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Keep JavaScript Simple : Comments

By Peter-Paul Koch

July 25, 2003

Comments

Daniel

May 31, 2004 9:34 PM

Nice article. But it brings me to the conclusion that you’ve never seriously javascripted !
Is any of your script (that displays more than ‘hello world’) able to run properly on over 10 browsers (counting their different versions as well) ?
And why don’t I meet the word ‘compatibility’ in your article ? Weird !
You’ve ignored the MAIN reason for writing libraries for jscript – its damned incompatibility even from this page to the next (I’ve had such experience).
No wonder you blame the libraries so easily.
But tell me – if you need to make a jscript for a menu on a scalable/dynamic site aren’t you making a mini library ? Or you are blunting the code in the buttons themselves.
For those that need a serious app (like a game for example) with good cross-crompatibility a good jscript lib IS THE ONLY SOLUTION !!!
How can you blame the libmaking ?!!!!!!
At that mainly because jscript is such a lame concept (bacause of it’s lack of standart) it’s absolutely necessary for good libs to exist.
Thank you

Daniel

May 31, 2004 9:37 PM

And this slogan ‘Keep JavaScript Simple’ – you can return with it when the browsers begin to support something better than JScript.
Until then the developers will have to write 2 lines of code so that the 3-td and 4-th are cross-compatible and the fault won’t be theirs.
Until then only a separate lib would be able to simplifies what the commersial giants have complicated.

cawb

July 3, 2004 12:31 PM

For those that need a serious app (like a game for example) with good cross-crompatibility a good jscript lib IS THE ONLY SOLUTION !!!

Ah, no! I think you’ll find that kitchen forks are also useless at digging the garden. One of the points that this article makes is Why, oh why would you choose to write any serious app (like a game for example) in javascript?.

PPK has been javascripting for a long time, and is a respected authority on browser incompatibility. His argument is that the libraries merely obfuscate rather than solve the problem.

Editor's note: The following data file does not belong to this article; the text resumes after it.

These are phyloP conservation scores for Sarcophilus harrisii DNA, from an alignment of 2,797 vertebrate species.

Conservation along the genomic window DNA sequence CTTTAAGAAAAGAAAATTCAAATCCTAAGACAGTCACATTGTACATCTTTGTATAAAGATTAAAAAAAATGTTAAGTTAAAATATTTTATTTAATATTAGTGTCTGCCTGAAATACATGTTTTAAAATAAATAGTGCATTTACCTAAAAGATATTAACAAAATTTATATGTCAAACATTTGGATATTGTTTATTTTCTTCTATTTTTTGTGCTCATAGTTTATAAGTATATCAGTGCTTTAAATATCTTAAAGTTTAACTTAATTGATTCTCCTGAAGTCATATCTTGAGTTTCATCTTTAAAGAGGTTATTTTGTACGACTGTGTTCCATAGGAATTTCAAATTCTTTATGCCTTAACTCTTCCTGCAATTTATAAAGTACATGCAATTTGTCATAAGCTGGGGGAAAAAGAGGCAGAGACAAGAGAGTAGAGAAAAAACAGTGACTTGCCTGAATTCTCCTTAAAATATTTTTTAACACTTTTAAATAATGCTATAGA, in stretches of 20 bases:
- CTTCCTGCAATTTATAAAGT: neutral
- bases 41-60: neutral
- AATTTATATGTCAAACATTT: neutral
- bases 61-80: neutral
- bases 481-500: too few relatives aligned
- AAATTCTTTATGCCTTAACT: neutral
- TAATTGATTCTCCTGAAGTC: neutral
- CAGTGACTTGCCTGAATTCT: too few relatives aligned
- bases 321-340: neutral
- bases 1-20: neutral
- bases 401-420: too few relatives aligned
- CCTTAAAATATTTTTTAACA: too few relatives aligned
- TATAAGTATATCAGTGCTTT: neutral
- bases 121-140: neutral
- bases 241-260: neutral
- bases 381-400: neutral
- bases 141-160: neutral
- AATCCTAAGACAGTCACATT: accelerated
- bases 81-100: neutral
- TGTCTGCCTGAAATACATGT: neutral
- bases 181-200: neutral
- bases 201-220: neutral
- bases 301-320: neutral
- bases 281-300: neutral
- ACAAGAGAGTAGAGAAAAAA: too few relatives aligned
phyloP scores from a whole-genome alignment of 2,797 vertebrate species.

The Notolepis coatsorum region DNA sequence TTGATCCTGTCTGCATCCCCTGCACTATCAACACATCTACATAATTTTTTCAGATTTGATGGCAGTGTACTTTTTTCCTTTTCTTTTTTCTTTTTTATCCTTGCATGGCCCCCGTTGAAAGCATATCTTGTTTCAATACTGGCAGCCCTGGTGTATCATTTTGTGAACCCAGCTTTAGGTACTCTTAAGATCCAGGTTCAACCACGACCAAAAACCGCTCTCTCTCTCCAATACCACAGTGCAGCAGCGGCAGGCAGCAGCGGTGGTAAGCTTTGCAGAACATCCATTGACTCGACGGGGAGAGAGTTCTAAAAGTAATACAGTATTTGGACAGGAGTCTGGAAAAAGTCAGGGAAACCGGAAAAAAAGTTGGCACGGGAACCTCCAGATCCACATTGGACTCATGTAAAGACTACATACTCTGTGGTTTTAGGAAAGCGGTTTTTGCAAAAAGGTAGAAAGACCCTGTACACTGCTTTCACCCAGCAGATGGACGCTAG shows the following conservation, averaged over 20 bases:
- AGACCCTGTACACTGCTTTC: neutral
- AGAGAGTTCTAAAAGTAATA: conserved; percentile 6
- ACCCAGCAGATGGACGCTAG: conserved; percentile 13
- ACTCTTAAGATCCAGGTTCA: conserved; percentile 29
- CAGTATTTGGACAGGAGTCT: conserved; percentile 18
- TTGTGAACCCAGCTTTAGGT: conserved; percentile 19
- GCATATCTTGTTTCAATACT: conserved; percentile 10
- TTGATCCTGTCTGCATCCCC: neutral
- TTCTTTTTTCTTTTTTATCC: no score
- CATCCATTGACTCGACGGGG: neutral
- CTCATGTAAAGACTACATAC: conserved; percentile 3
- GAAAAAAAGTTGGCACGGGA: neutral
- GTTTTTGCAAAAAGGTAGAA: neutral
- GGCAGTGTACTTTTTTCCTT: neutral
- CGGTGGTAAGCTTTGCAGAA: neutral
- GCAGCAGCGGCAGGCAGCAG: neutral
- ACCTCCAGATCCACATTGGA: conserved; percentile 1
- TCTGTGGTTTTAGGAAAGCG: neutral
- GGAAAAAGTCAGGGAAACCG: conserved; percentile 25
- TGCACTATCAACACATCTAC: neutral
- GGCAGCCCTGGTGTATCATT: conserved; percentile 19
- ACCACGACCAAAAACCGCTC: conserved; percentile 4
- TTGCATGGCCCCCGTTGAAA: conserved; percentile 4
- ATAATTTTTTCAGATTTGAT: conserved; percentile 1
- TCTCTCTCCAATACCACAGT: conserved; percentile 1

Michael Kurze

January 26, 2005 10:27 AM

I played with DynAPI two years ago and I also used it for a commercial project once. We had to mimic the functionality of some stocks-calculator Java-Applet with realtime bar-charts (sporting tooltips of course), sliders that influenced each other, and so on.
We also had to cater to Netscape 4, MSIE and the Gecko Engine. If it had not been for Netscape 4, I would have achieved the same functionality in a shorter time and with far, far less code. But I had no expirience in the Netscape event-handling, thus DynAPI came as a real salvation.

Influenced by this experience, I tended to write rather large collections of interdependent, “reusable” code but did not reuse them as much as I thought I would. It is no problem to reuse lines of code, or, from my humble point of view, even objects/prototypes. But one has to keep the focus. Everytime I write some code that I might reuse, I tend to think “Oh, this method could be really nice here, I’ll probably need that sooner or later.” Of course I won’t (mostly). This is the real problem when creating libraries, keeping focused.

Today I have a collection of orthogonal .js files that are mostly short but keep me from writing some nasty or boring code over and over again (to parse/format German numbers in forms for example, to create sliders if necessary and so on, dynamically duplicate fieldsets…).
These are tuned to play nicely with the application logic on the server, enabling us to reuse code there as well.

I think that PPK is totally right about JavaScript usage for local page-behaviors or some website navigation-extras.